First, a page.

Teacher Bullied and Intimidated for Opposing Common Core

Susan Kimball, a kindergarten teacher of 20 years in the Sikeston Missouri Public School District, gave emotional testimony before the Missouri Senate Education Committee this week that she had been bullied and intimidated once her colleagues learned that she believed Common Core would be bad for her students.

Persecution for political beliefs is becoming commonplace among those of us who oppose the massive expansion of federal government control of healthcare, education, and our personal lives.

The Education Committee is considering a bill that would prohibit Missouri from implementing Common Core in their schools.

take our poll - story continues below

Should Brett Kavanaugh withdraw over sexual misconduct allegations?

  • Should Brett Kavanaugh withdraw over sexual misconduct allegations?

  • This field is for validation purposes and should be left unchanged.
Completing this poll grants you access to Eagle Rising updates free of charge. You may opt out at anytime. You also agree to this site's Privacy Policy and Terms of Use.

commoncore9“I have been strongly discouraged from saying anything negative about Common Core by my administration and some school board members,” Kimball said, her voice shaking.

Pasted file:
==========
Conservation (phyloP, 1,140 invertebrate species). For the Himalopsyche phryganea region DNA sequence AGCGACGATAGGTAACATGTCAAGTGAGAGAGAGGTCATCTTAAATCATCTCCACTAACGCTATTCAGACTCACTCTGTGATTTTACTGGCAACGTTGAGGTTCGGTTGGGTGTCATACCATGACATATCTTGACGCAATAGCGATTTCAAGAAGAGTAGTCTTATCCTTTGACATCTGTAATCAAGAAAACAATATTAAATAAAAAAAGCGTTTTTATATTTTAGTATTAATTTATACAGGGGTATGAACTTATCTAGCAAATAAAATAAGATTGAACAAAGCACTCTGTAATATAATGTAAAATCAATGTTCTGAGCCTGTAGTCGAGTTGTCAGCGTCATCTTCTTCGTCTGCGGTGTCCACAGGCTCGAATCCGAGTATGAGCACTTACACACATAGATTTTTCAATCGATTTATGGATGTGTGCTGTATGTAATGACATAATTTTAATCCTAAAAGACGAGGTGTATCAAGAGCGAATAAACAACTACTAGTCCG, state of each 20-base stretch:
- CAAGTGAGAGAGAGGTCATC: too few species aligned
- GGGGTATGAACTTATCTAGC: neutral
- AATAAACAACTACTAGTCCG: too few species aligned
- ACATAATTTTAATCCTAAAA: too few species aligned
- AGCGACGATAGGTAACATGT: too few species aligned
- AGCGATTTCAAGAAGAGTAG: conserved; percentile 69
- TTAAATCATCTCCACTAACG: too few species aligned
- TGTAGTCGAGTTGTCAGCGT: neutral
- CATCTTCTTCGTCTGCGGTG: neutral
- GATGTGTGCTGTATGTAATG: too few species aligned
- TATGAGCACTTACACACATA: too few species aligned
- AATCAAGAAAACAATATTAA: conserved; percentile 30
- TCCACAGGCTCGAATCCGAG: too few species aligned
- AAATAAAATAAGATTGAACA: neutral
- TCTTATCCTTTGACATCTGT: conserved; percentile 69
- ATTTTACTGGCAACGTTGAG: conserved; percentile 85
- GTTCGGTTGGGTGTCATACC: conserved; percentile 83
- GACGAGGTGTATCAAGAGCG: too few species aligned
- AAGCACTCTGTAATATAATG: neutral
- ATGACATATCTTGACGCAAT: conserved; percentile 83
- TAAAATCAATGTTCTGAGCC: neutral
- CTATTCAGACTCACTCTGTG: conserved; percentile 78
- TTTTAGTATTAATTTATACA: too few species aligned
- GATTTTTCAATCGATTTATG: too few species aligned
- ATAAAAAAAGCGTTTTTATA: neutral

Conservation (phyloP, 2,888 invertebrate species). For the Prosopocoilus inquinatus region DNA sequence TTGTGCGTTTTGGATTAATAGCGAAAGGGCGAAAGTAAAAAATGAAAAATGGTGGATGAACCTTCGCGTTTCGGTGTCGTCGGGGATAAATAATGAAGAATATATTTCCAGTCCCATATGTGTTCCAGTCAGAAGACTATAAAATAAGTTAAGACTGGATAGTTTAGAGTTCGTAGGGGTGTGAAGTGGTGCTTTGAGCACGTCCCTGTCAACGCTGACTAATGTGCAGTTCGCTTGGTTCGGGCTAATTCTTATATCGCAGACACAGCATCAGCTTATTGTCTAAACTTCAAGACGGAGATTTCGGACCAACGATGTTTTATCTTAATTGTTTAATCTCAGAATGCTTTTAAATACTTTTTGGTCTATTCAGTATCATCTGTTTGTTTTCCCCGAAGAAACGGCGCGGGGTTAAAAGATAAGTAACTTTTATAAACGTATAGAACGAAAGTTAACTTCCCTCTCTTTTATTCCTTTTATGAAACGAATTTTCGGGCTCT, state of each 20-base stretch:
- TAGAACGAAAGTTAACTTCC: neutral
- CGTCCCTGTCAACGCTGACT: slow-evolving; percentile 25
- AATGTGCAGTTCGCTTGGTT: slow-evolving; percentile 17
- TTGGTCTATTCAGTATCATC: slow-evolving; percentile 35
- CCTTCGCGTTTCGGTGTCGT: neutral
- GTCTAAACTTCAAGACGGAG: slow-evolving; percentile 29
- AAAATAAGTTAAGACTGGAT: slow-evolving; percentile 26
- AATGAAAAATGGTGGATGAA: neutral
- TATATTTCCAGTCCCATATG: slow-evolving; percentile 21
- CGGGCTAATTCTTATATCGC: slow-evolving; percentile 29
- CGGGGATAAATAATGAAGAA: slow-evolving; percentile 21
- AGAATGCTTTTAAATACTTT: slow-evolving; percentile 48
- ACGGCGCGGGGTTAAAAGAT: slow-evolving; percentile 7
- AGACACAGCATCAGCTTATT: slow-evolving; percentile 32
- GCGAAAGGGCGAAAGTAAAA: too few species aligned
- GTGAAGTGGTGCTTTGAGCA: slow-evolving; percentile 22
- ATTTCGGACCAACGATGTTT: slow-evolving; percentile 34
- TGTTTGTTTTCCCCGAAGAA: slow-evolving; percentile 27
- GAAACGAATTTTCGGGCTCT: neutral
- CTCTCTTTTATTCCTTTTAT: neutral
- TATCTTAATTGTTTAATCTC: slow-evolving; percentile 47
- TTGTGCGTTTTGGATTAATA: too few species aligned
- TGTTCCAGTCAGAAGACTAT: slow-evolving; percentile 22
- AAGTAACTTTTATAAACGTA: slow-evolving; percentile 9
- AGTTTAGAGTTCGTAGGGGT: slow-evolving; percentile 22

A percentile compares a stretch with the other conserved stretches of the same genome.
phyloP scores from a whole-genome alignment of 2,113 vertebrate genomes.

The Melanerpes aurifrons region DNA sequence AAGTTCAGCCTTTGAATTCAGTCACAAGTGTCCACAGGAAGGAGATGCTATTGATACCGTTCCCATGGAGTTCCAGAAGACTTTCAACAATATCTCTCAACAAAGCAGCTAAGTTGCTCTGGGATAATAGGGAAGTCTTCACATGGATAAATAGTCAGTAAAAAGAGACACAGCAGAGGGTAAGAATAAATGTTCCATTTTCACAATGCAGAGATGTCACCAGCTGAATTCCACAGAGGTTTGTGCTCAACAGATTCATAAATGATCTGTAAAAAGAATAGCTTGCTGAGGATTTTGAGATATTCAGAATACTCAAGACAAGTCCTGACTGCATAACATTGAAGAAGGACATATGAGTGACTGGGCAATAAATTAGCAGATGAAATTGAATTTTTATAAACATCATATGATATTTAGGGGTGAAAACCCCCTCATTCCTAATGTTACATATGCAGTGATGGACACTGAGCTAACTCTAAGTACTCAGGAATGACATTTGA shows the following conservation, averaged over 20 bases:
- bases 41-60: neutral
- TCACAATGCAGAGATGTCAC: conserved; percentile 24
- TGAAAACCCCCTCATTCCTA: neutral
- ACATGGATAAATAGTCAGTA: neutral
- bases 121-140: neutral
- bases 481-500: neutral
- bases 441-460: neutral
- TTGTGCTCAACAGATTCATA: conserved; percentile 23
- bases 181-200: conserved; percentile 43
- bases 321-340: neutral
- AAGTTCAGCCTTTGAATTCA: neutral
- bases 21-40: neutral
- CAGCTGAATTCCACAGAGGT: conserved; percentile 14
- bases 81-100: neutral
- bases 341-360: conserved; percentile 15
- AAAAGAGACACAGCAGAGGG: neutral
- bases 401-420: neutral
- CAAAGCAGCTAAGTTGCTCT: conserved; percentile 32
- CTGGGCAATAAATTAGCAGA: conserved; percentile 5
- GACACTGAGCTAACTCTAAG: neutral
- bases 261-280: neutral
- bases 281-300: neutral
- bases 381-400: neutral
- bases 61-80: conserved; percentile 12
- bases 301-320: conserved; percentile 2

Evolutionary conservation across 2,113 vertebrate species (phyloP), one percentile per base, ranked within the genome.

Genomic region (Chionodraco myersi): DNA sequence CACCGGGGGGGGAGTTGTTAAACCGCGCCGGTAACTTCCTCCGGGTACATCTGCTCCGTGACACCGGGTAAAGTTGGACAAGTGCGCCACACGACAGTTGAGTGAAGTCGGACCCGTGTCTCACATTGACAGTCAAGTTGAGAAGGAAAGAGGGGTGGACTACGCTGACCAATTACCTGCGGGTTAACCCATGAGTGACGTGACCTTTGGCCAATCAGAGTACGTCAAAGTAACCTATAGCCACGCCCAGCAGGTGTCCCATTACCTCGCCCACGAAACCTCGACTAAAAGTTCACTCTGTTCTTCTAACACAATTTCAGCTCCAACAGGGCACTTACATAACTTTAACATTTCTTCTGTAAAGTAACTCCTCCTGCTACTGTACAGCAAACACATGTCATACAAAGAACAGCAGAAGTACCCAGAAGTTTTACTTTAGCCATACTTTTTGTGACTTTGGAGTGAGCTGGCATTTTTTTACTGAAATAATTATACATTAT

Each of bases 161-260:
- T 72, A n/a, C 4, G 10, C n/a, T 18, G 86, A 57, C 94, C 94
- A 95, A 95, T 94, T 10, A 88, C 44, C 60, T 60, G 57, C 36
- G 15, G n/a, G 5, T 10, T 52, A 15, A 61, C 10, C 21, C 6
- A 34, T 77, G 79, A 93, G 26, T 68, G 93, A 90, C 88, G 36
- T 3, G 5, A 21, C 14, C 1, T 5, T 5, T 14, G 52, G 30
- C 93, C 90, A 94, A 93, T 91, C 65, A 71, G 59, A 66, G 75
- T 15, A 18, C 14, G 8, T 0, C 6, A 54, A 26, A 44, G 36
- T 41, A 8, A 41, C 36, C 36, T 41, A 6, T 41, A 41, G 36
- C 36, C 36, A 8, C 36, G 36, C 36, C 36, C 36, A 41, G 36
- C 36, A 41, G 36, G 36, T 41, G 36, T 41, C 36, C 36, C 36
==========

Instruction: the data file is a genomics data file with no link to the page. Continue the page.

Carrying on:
Kimball described different instances where she, and others, were warned about speaking out.

“In a professional development meeting, um, inservice in November, and at a faculty meeting in January, we were told in my building, and I quote, ‘Be careful about what you post on Facebook, or talk about in the public regarding Common Core.  Don’t say anything negative.  It could affect your job.’”

Despite others being intimidated into silence, Kimball continued to speak out.

“When I turned in a personal day request to come support the rally for House Bill 1490, I was asked by my principal, ‘Do you really want that in your personnel file?’ And then I was bullied and ostracized by my administration, a few other teachers and the president of the school board.  And that continues today,” Kimball said.

“It’s the reason I’ve been so nervous.  It’s so hard for me to speak.  Because you have no idea what I have been through over the past six weeks because of my stand,” Kimball said. “And the reason I took this stand is because it was right for my kids.  They’re my main priority.”

 

The views expressed in this opinion article are solely those of their author and are not necessarily either shared or endorsed by EagleRising.com


About the author

eaglerising

Join the conversation!

We have no tolerance for comments containing violence, racism, vulgarity, profanity, all caps, or discourteous behavior. Thank you for partnering with us to maintain a courteous and useful public environment where we can engage in reasonable discourse.

Send this to a friend